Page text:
In the Torah portions read during the month of Kislev, we find most of the dreams mentioned in the Torah. Throughout the five books of the Torah, we find ten explicit dreams (dreamed by seven “dreamers”) all in the Book of Genesis. The first dream of Avimelech, King of Gerar, appears in the Torah portion of Vayeira, read in the month of Cheshvan. The other nine dreams appear in the Torah portions of Vayeitzei, Vayeishev, and Mikeitz, all read during the month of Kislev. According to the well-known Torah principle that one should “live with the times” (namely, with the weekly Torah portion), the topic of dreams would be a proper meditative subject during the month of Kislev. During this “month of dreams” one should strive to examine and clarify in one’s soul the topic of “the dream,” to plumb the depths of its roots in the soul, and to solve its riddle in a good and proper fashion.
Each month is associated with a particular gemstone from among the 12 precious stones embedded in the High Priest’s breastplate. The gemstone of Kislev, the ninth month (which corresponds with the nine dreams as mentioned earlier), is the ninth stone of the breastplate?the amethyst (achlama in Hebrew). In his Book of Hebrew Roots, the Radak explains that the root of Achlama is chalam (“dream”), and “whomever wears one (an amethyst) on one’s finger will very likely see dreams.”
We note that the principal Torah figure connected with dreams?both as dreamer and as dream interpreter–is Joseph the Tzaddik, nicknamed (by his brothers) “the master of dreams.” The four dreams preceding those of Joseph–the dream of Avimelech, Jacob’s first and second dreams, and the dream of Lavan–were transparent and did not need special dream interpretation. In these dreams, God, or an angel, appears to the dreamer and directly reveals information. In contrast, the final six dreams?the two of Joseph, the two of Pharaoh’s ministers, and the two of Pharaoh require interpretation, having become “enclothed” in the imaginative faculty of the dreamer’s soul, and appearing in the form of an allegory and riddle.
Yet, the solution to Joseph’s dreams–the prostration of his brothers’ sheaves, and the sun, moon and eleven stars to him–is relatively transparent. Without need for interpretation, both his brothers and his father Jacob understood that the meaning of the symbolism of Joseph’s dreams was that they were to come and prostrate themselves before Joseph. Jacob wonders saying (Genesis 37:10-11), “Do you want me, your mother, and your brothers to come and prostrate ourselves on the ground to you?” Nevertheless: “his father waited to see the result.”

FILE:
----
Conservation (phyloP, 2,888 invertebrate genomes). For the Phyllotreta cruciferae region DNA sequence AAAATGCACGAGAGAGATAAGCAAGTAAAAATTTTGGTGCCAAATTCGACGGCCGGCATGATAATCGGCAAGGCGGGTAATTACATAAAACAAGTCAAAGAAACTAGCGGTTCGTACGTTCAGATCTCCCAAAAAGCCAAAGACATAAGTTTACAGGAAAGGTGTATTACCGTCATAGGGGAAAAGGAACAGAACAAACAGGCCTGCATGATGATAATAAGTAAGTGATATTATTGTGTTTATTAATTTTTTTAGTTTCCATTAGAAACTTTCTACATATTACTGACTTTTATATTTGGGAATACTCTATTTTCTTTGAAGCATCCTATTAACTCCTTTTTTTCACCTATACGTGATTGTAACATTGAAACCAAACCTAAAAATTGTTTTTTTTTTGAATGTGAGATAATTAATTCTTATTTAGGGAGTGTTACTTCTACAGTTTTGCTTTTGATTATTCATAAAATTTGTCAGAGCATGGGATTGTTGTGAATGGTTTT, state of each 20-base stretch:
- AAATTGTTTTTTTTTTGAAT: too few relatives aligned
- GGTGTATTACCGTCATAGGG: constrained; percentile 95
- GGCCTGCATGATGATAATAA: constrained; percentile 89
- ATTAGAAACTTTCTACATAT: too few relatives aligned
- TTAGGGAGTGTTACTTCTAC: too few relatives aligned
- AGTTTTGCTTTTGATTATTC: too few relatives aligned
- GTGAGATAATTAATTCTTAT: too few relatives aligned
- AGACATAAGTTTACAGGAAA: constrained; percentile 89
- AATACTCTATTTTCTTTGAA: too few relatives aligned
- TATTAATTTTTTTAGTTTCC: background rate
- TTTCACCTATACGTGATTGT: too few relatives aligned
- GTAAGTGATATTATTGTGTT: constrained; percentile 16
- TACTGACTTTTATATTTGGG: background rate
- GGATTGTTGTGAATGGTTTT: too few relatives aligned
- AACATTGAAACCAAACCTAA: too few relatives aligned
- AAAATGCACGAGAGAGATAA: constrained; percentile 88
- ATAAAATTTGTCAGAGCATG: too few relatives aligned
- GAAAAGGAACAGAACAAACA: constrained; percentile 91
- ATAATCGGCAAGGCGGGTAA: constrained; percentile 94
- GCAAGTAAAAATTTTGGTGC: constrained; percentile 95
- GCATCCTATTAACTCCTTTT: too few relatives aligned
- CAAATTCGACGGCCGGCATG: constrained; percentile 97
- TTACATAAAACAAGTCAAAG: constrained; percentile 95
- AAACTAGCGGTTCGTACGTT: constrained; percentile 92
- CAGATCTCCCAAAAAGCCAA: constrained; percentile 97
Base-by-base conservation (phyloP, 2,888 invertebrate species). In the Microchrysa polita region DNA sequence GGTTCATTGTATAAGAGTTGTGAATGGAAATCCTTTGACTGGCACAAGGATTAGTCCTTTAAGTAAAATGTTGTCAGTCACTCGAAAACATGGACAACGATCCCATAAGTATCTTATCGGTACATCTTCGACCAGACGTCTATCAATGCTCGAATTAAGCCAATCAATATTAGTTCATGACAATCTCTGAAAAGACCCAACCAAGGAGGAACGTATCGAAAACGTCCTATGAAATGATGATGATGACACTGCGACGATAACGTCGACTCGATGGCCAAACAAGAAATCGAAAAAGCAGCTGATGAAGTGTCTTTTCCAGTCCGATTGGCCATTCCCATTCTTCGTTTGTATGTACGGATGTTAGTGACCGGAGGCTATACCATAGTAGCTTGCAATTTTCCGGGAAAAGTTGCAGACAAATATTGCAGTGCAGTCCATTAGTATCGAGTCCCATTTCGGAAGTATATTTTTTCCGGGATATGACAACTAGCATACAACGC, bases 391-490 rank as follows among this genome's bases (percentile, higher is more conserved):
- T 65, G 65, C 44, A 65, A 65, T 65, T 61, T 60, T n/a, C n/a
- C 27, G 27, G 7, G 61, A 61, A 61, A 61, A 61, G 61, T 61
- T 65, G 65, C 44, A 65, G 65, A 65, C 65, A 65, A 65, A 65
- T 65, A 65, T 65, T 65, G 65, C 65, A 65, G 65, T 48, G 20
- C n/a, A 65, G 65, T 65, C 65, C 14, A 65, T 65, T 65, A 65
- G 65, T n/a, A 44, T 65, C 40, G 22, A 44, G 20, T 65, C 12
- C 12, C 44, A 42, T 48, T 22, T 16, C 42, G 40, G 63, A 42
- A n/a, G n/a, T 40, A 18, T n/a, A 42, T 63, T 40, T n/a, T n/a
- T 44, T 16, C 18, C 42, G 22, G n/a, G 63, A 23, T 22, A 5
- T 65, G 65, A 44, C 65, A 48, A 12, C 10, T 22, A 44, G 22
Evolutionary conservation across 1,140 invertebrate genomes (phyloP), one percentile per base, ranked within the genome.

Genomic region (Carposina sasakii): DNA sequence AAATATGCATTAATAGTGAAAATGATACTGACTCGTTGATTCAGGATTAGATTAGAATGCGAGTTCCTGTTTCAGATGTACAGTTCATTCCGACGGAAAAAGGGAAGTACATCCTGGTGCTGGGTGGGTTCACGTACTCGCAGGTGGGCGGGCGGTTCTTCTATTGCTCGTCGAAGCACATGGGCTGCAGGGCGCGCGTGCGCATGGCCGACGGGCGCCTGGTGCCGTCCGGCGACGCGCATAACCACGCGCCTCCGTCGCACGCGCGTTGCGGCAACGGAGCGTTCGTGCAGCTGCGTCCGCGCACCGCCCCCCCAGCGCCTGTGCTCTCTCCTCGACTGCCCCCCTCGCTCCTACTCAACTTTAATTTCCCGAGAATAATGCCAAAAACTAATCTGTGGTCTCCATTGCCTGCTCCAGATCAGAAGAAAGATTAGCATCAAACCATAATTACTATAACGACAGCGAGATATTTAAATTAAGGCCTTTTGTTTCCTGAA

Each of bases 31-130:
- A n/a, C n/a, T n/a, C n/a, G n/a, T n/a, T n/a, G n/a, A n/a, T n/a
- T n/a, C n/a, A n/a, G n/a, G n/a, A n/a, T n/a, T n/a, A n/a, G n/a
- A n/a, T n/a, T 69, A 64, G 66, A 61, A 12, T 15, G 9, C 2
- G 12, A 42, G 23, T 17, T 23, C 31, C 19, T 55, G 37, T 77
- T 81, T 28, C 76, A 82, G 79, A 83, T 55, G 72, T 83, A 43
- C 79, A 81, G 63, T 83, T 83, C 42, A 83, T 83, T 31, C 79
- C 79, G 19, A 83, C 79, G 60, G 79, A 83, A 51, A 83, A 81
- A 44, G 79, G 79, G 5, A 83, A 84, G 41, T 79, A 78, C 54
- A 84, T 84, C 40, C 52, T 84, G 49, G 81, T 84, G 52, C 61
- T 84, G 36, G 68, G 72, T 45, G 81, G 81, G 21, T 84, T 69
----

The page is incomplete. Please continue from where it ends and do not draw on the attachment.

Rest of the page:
From this it is clear that just as Joseph, “the Tzaddik, foundation of the world,” is “an intermediary that connects” the spiritual and physical realms (in the secret of the verse recited in our daily morning prayers: “even everything in heaven and earth”–translated as, “that is in hold of heaven and earth”), he also is “an intermediary that connects” the transparent dreams which do not need solutions and enigmatic dreams which need interpretation (the latter stemming from a higher source, since enigmatic dreams are an expression of God’s essence manifested in the ability to sustain paradox, as will be discussed later).
Mental and Physical Health
Another form of the Hebrew root chalam is hachlama, which means “health” in general (both mental and physical) and “recovery” from illness in particular. In thanking God after being sick and recovering, King Chizkiyahu prays (Isaiah 38:16), “restore me [from the root chalam] and make me live.” Naturalists have explained that the appearance of a dream in one’s soul is similar to the phenomenon of a sick person “sweating” in that sweating is the separation and secretion of waste from what is wholesome. This process is one of the first signs that the sick one is on the path to recovery.
Though, the “separation of waste products” is certainly an important external property of the dream, at a deeper level, the dream serves to reveal in one’s soul God’s light, providence and will. In general we find that the presence of evil or “waste products” prevents Divine revelation and that the separation from evil elicits Divine revelation, as in the verse (Genesis 12:14), “After Lot left him, God said to Abram.” Rashi explains, “as long as the wicked one resided with him, God’s word was separated from Abram.”
Because of its “healthy” nature, the inner yolk part of the egg is called chelmon (from the root chalam, meaning health or recovery), as in the verse (Job 6:6), “Is there any task in the yolk of an egg” The outer, “white” part is called chelbon, from the root chelev (“fat”), as in the verse (Leviticus 3:3) “The fat that covers the inwards.” The yolk reflects the aspect of the “inwards,” hinting in the soul to the idea in the verse (Psalms 64:7), “for the inward thought of man, and the heart, is deep.” It is at this level that the dream manifests. Similarly, the yolk reflects the level of “light that illuminates to itself” in contrast to the “white” part, representing “the light that illuminates to another.” This inner-outer distinction is also noted in the light of the sun itself (the vector force of the light within the core of the sun is directed inwardly). Thus, the dream reflects the inner, hidden light in the soul, the light that shines to itself, which is the source of mental and physical health.